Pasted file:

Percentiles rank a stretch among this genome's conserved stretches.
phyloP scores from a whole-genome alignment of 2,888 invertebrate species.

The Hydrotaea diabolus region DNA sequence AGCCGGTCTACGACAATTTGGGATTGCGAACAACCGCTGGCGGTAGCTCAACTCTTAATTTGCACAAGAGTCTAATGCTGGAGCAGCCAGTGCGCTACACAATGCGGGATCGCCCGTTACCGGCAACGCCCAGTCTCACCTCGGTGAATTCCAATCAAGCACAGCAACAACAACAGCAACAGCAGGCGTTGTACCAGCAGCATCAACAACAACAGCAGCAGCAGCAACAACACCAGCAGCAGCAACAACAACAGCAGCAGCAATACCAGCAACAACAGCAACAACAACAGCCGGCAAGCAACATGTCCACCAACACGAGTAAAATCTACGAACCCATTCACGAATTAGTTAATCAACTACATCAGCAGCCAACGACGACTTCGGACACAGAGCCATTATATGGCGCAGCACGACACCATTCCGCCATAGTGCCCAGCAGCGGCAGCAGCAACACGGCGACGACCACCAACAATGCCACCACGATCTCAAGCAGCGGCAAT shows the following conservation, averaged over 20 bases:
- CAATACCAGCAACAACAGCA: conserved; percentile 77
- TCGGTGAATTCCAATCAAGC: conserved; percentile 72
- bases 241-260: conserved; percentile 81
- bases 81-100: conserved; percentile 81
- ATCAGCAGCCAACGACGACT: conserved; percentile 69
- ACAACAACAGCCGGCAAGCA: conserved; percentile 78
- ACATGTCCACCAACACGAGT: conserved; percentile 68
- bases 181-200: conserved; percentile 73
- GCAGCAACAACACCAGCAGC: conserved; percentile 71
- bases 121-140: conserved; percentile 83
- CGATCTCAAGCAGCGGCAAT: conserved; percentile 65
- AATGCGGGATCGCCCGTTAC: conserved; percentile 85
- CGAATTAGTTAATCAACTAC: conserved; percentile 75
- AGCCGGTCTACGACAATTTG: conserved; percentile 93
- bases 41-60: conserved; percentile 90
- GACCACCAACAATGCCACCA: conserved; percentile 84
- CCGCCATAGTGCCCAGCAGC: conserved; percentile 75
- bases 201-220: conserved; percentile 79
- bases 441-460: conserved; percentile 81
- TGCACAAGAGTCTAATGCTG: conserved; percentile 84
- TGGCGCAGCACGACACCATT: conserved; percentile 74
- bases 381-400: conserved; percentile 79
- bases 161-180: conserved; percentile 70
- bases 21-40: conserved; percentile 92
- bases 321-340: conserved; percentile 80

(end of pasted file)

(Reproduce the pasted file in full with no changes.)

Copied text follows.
Percentiles rank a stretch among this genome's conserved stretches.
phyloP scores from a whole-genome alignment of 2,888 invertebrate species.

The Hydrotaea diabolus region DNA sequence AGCCGGTCTACGACAATTTGGGATTGCGAACAACCGCTGGCGGTAGCTCAACTCTTAATTTGCACAAGAGTCTAATGCTGGAGCAGCCAGTGCGCTACACAATGCGGGATCGCCCGTTACCGGCAACGCCCAGTCTCACCTCGGTGAATTCCAATCAAGCACAGCAACAACAACAGCAACAGCAGGCGTTGTACCAGCAGCATCAACAACAACAGCAGCAGCAGCAACAACACCAGCAGCAGCAACAACAACAGCAGCAGCAATACCAGCAACAACAGCAACAACAACAGCCGGCAAGCAACATGTCCACCAACACGAGTAAAATCTACGAACCCATTCACGAATTAGTTAATCAACTACATCAGCAGCCAACGACGACTTCGGACACAGAGCCATTATATGGCGCAGCACGACACCATTCCGCCATAGTGCCCAGCAGCGGCAGCAGCAACACGGCGACGACCACCAACAATGCCACCACGATCTCAAGCAGCGGCAAT shows the following conservation, averaged over 20 bases:
- CAATACCAGCAACAACAGCA: conserved; percentile 77
- TCGGTGAATTCCAATCAAGC: conserved; percentile 72
- bases 241-260: conserved; percentile 81
- bases 81-100: conserved; percentile 81
- ATCAGCAGCCAACGACGACT: conserved; percentile 69
- ACAACAACAGCCGGCAAGCA: conserved; percentile 78
- ACATGTCCACCAACACGAGT: conserved; percentile 68
- bases 181-200: conserved; percentile 73
- GCAGCAACAACACCAGCAGC: conserved; percentile 71
- bases 121-140: conserved; percentile 83
- CGATCTCAAGCAGCGGCAAT: conserved; percentile 65
- AATGCGGGATCGCCCGTTAC: conserved; percentile 85
- CGAATTAGTTAATCAACTAC: conserved; percentile 75
- AGCCGGTCTACGACAATTTG: conserved; percentile 93
- bases 41-60: conserved; percentile 90
- GACCACCAACAATGCCACCA: conserved; percentile 84
- CCGCCATAGTGCCCAGCAGC: conserved; percentile 75
- bases 201-220: conserved; percentile 79
- bases 441-460: conserved; percentile 81
- TGCACAAGAGTCTAATGCTG: conserved; percentile 84
- TGGCGCAGCACGACACCATT: conserved; percentile 74
- bases 381-400: conserved; percentile 79
- bases 161-180: conserved; percentile 70
- bases 21-40: conserved; percentile 92
- bases 321-340: conserved; percentile 80